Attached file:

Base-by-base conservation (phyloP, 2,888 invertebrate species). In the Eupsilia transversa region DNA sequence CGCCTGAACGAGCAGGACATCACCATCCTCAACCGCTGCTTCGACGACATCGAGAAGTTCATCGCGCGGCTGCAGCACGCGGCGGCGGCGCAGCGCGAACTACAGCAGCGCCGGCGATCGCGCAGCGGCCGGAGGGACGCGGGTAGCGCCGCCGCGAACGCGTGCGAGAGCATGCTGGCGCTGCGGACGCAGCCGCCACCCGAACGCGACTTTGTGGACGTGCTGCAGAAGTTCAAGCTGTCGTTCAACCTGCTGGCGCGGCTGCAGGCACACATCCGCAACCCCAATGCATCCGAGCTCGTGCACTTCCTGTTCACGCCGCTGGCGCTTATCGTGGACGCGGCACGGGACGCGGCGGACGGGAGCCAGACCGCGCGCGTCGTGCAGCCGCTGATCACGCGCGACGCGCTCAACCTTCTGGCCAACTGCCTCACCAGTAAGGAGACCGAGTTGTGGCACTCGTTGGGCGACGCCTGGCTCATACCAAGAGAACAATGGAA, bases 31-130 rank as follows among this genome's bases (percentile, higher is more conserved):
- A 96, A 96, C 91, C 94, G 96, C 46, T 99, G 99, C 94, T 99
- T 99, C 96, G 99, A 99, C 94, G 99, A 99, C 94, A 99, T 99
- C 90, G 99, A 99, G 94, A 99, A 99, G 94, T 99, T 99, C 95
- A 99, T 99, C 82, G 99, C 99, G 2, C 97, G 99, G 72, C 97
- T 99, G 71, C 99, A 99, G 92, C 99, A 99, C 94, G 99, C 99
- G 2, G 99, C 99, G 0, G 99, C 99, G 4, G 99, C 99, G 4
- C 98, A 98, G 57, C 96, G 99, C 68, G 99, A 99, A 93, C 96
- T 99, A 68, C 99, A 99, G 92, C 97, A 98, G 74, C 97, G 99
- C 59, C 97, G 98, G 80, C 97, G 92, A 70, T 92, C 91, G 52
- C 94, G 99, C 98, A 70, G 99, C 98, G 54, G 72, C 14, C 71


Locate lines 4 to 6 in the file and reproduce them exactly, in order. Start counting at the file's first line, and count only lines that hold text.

- C 90, G 99, A 99, G 94, A 99, A 99, G 94, T 99, T 99, C 95
- A 99, T 99, C 82, G 99, C 99, G 2, C 97, G 99, G 72, C 97
- T 99, G 71, C 99, A 99, G 92, C 99, A 99, C 94, G 99, C 99